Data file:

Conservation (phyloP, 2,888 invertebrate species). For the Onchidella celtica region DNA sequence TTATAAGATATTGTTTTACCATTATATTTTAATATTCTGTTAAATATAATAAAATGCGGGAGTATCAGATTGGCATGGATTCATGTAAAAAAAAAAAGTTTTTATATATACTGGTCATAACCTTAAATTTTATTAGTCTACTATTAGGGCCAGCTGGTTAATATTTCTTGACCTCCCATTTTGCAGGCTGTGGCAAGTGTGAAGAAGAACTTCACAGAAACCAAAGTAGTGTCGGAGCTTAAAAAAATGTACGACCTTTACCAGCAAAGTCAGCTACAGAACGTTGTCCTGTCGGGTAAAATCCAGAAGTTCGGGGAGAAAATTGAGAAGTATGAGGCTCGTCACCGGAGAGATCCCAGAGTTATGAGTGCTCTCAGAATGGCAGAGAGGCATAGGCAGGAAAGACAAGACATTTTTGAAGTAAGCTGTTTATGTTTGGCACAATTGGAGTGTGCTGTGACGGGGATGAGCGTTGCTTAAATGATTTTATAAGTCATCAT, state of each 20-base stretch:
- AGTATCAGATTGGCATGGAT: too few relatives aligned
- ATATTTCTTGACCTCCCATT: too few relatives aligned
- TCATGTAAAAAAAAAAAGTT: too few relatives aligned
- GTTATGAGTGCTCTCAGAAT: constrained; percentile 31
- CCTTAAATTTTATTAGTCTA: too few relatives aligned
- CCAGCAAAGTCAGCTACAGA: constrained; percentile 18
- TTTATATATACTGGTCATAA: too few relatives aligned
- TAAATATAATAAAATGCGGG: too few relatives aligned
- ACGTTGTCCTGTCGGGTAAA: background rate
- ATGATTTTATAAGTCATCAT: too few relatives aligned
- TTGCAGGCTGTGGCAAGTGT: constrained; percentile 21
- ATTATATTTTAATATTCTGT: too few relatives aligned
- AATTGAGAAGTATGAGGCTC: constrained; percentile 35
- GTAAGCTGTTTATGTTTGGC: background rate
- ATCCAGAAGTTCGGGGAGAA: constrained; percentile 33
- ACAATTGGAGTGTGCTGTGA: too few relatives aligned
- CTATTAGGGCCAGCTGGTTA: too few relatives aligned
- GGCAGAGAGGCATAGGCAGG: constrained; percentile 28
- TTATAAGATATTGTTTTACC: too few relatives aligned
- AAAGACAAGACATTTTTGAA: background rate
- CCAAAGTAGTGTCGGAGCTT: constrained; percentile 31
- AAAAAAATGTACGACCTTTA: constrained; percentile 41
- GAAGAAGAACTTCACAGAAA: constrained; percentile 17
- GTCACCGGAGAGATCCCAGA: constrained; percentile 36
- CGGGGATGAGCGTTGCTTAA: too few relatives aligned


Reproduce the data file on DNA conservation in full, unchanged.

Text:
Conservation (phyloP, 2,888 invertebrate species). For the Onchidella celtica region DNA sequence TTATAAGATATTGTTTTACCATTATATTTTAATATTCTGTTAAATATAATAAAATGCGGGAGTATCAGATTGGCATGGATTCATGTAAAAAAAAAAAGTTTTTATATATACTGGTCATAACCTTAAATTTTATTAGTCTACTATTAGGGCCAGCTGGTTAATATTTCTTGACCTCCCATTTTGCAGGCTGTGGCAAGTGTGAAGAAGAACTTCACAGAAACCAAAGTAGTGTCGGAGCTTAAAAAAATGTACGACCTTTACCAGCAAAGTCAGCTACAGAACGTTGTCCTGTCGGGTAAAATCCAGAAGTTCGGGGAGAAAATTGAGAAGTATGAGGCTCGTCACCGGAGAGATCCCAGAGTTATGAGTGCTCTCAGAATGGCAGAGAGGCATAGGCAGGAAAGACAAGACATTTTTGAAGTAAGCTGTTTATGTTTGGCACAATTGGAGTGTGCTGTGACGGGGATGAGCGTTGCTTAAATGATTTTATAAGTCATCAT, state of each 20-base stretch:
- AGTATCAGATTGGCATGGAT: too few relatives aligned
- ATATTTCTTGACCTCCCATT: too few relatives aligned
- TCATGTAAAAAAAAAAAGTT: too few relatives aligned
- GTTATGAGTGCTCTCAGAAT: constrained; percentile 31
- CCTTAAATTTTATTAGTCTA: too few relatives aligned
- CCAGCAAAGTCAGCTACAGA: constrained; percentile 18
- TTTATATATACTGGTCATAA: too few relatives aligned
- TAAATATAATAAAATGCGGG: too few relatives aligned
- ACGTTGTCCTGTCGGGTAAA: background rate
- ATGATTTTATAAGTCATCAT: too few relatives aligned
- TTGCAGGCTGTGGCAAGTGT: constrained; percentile 21
- ATTATATTTTAATATTCTGT: too few relatives aligned
- AATTGAGAAGTATGAGGCTC: constrained; percentile 35
- GTAAGCTGTTTATGTTTGGC: background rate
- ATCCAGAAGTTCGGGGAGAA: constrained; percentile 33
- ACAATTGGAGTGTGCTGTGA: too few relatives aligned
- CTATTAGGGCCAGCTGGTTA: too few relatives aligned
- GGCAGAGAGGCATAGGCAGG: constrained; percentile 28
- TTATAAGATATTGTTTTACC: too few relatives aligned
- AAAGACAAGACATTTTTGAA: background rate
- CCAAAGTAGTGTCGGAGCTT: constrained; percentile 31
- AAAAAAATGTACGACCTTTA: constrained; percentile 41
- GAAGAAGAACTTCACAGAAA: constrained; percentile 17
- GTCACCGGAGAGATCCCAGA: constrained; percentile 36
- CGGGGATGAGCGTTGCTTAA: too few relatives aligned